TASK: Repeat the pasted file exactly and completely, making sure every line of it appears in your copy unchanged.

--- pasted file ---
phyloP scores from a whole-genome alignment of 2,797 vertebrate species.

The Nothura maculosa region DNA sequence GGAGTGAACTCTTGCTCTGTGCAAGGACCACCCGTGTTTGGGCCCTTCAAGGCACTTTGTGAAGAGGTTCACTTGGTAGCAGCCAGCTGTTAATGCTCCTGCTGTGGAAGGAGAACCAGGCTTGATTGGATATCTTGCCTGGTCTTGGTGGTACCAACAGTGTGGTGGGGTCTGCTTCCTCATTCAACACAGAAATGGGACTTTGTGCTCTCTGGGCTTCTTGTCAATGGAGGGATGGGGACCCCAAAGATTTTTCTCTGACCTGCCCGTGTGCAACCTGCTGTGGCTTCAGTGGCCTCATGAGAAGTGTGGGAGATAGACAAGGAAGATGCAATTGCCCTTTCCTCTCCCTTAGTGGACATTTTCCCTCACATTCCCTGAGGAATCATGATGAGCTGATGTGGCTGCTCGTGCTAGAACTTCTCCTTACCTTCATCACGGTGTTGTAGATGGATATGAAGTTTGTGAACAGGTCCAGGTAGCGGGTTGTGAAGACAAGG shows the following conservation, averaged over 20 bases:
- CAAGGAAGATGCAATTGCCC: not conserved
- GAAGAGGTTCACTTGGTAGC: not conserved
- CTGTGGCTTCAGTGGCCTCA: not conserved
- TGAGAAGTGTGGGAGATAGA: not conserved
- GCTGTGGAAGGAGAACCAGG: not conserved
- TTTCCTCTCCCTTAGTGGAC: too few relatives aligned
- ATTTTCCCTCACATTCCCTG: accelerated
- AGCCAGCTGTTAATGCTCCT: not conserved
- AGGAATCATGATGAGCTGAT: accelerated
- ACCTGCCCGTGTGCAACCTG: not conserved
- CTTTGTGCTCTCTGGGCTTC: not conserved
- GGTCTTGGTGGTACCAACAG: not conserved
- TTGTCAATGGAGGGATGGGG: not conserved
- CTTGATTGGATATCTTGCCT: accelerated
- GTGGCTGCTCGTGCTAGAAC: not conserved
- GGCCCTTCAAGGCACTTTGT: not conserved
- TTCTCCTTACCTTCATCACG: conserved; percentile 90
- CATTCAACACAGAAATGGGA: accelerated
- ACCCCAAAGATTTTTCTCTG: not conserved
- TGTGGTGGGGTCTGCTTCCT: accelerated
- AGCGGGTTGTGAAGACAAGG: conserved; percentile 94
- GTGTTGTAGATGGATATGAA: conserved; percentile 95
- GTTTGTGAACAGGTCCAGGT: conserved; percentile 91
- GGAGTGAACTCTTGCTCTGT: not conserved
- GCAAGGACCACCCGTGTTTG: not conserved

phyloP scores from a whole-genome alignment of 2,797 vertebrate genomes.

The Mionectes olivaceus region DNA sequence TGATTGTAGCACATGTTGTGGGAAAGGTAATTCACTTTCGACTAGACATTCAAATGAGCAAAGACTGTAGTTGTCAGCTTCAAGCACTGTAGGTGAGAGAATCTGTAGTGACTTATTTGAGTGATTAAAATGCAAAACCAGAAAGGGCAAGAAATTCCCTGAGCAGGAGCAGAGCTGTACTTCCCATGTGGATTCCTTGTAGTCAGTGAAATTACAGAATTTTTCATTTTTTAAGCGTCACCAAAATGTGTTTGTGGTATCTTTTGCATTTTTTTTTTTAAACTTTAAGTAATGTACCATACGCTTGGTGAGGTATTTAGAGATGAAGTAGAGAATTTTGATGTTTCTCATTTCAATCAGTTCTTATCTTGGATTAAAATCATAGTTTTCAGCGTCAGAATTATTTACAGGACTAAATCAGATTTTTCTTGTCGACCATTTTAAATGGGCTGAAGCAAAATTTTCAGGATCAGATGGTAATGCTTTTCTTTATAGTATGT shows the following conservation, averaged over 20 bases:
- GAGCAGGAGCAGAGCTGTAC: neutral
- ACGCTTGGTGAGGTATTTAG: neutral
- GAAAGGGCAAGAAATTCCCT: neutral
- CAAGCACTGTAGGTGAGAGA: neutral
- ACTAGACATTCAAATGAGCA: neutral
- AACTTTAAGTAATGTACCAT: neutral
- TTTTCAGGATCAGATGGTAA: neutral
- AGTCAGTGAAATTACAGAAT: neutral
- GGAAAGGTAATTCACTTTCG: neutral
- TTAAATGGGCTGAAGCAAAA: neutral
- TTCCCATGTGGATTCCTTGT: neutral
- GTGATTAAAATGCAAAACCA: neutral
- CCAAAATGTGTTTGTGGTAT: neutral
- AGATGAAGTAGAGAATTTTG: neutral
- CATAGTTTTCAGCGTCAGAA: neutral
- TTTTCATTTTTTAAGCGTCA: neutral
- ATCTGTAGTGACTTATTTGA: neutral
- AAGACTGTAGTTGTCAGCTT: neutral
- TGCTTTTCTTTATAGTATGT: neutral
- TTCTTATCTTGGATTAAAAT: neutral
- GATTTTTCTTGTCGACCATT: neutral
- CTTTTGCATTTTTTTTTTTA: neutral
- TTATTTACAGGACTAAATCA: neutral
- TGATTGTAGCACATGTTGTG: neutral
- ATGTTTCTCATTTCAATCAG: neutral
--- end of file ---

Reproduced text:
phyloP scores from a whole-genome alignment of 2,797 vertebrate species.

The Nothura maculosa region DNA sequence GGAGTGAACTCTTGCTCTGTGCAAGGACCACCCGTGTTTGGGCCCTTCAAGGCACTTTGTGAAGAGGTTCACTTGGTAGCAGCCAGCTGTTAATGCTCCTGCTGTGGAAGGAGAACCAGGCTTGATTGGATATCTTGCCTGGTCTTGGTGGTACCAACAGTGTGGTGGGGTCTGCTTCCTCATTCAACACAGAAATGGGACTTTGTGCTCTCTGGGCTTCTTGTCAATGGAGGGATGGGGACCCCAAAGATTTTTCTCTGACCTGCCCGTGTGCAACCTGCTGTGGCTTCAGTGGCCTCATGAGAAGTGTGGGAGATAGACAAGGAAGATGCAATTGCCCTTTCCTCTCCCTTAGTGGACATTTTCCCTCACATTCCCTGAGGAATCATGATGAGCTGATGTGGCTGCTCGTGCTAGAACTTCTCCTTACCTTCATCACGGTGTTGTAGATGGATATGAAGTTTGTGAACAGGTCCAGGTAGCGGGTTGTGAAGACAAGG shows the following conservation, averaged over 20 bases:
- CAAGGAAGATGCAATTGCCC: not conserved
- GAAGAGGTTCACTTGGTAGC: not conserved
- CTGTGGCTTCAGTGGCCTCA: not conserved
- TGAGAAGTGTGGGAGATAGA: not conserved
- GCTGTGGAAGGAGAACCAGG: not conserved
- TTTCCTCTCCCTTAGTGGAC: too few relatives aligned
- ATTTTCCCTCACATTCCCTG: accelerated
- AGCCAGCTGTTAATGCTCCT: not conserved
- AGGAATCATGATGAGCTGAT: accelerated
- ACCTGCCCGTGTGCAACCTG: not conserved
- CTTTGTGCTCTCTGGGCTTC: not conserved
- GGTCTTGGTGGTACCAACAG: not conserved
- TTGTCAATGGAGGGATGGGG: not conserved
- CTTGATTGGATATCTTGCCT: accelerated
- GTGGCTGCTCGTGCTAGAAC: not conserved
- GGCCCTTCAAGGCACTTTGT: not conserved
- TTCTCCTTACCTTCATCACG: conserved; percentile 90
- CATTCAACACAGAAATGGGA: accelerated
- ACCCCAAAGATTTTTCTCTG: not conserved
- TGTGGTGGGGTCTGCTTCCT: accelerated
- AGCGGGTTGTGAAGACAAGG: conserved; percentile 94
- GTGTTGTAGATGGATATGAA: conserved; percentile 95
- GTTTGTGAACAGGTCCAGGT: conserved; percentile 91
- GGAGTGAACTCTTGCTCTGT: not conserved
- GCAAGGACCACCCGTGTTTG: not conserved

phyloP scores from a whole-genome alignment of 2,797 vertebrate genomes.

The Mionectes olivaceus region DNA sequence TGATTGTAGCACATGTTGTGGGAAAGGTAATTCACTTTCGACTAGACATTCAAATGAGCAAAGACTGTAGTTGTCAGCTTCAAGCACTGTAGGTGAGAGAATCTGTAGTGACTTATTTGAGTGATTAAAATGCAAAACCAGAAAGGGCAAGAAATTCCCTGAGCAGGAGCAGAGCTGTACTTCCCATGTGGATTCCTTGTAGTCAGTGAAATTACAGAATTTTTCATTTTTTAAGCGTCACCAAAATGTGTTTGTGGTATCTTTTGCATTTTTTTTTTTAAACTTTAAGTAATGTACCATACGCTTGGTGAGGTATTTAGAGATGAAGTAGAGAATTTTGATGTTTCTCATTTCAATCAGTTCTTATCTTGGATTAAAATCATAGTTTTCAGCGTCAGAATTATTTACAGGACTAAATCAGATTTTTCTTGTCGACCATTTTAAATGGGCTGAAGCAAAATTTTCAGGATCAGATGGTAATGCTTTTCTTTATAGTATGT shows the following conservation, averaged over 20 bases:
- GAGCAGGAGCAGAGCTGTAC: neutral
- ACGCTTGGTGAGGTATTTAG: neutral
- GAAAGGGCAAGAAATTCCCT: neutral
- CAAGCACTGTAGGTGAGAGA: neutral
- ACTAGACATTCAAATGAGCA: neutral
- AACTTTAAGTAATGTACCAT: neutral
- TTTTCAGGATCAGATGGTAA: neutral
- AGTCAGTGAAATTACAGAAT: neutral
- GGAAAGGTAATTCACTTTCG: neutral
- TTAAATGGGCTGAAGCAAAA: neutral
- TTCCCATGTGGATTCCTTGT: neutral
- GTGATTAAAATGCAAAACCA: neutral
- CCAAAATGTGTTTGTGGTAT: neutral
- AGATGAAGTAGAGAATTTTG: neutral
- CATAGTTTTCAGCGTCAGAA: neutral
- TTTTCATTTTTTAAGCGTCA: neutral
- ATCTGTAGTGACTTATTTGA: neutral
- AAGACTGTAGTTGTCAGCTT: neutral
- TGCTTTTCTTTATAGTATGT: neutral
- TTCTTATCTTGGATTAAAAT: neutral
- GATTTTTCTTGTCGACCATT: neutral
- CTTTTGCATTTTTTTTTTTA: neutral
- TTATTTACAGGACTAAATCA: neutral
- TGATTGTAGCACATGTTGTG: neutral
- ATGTTTCTCATTTCAATCAG: neutral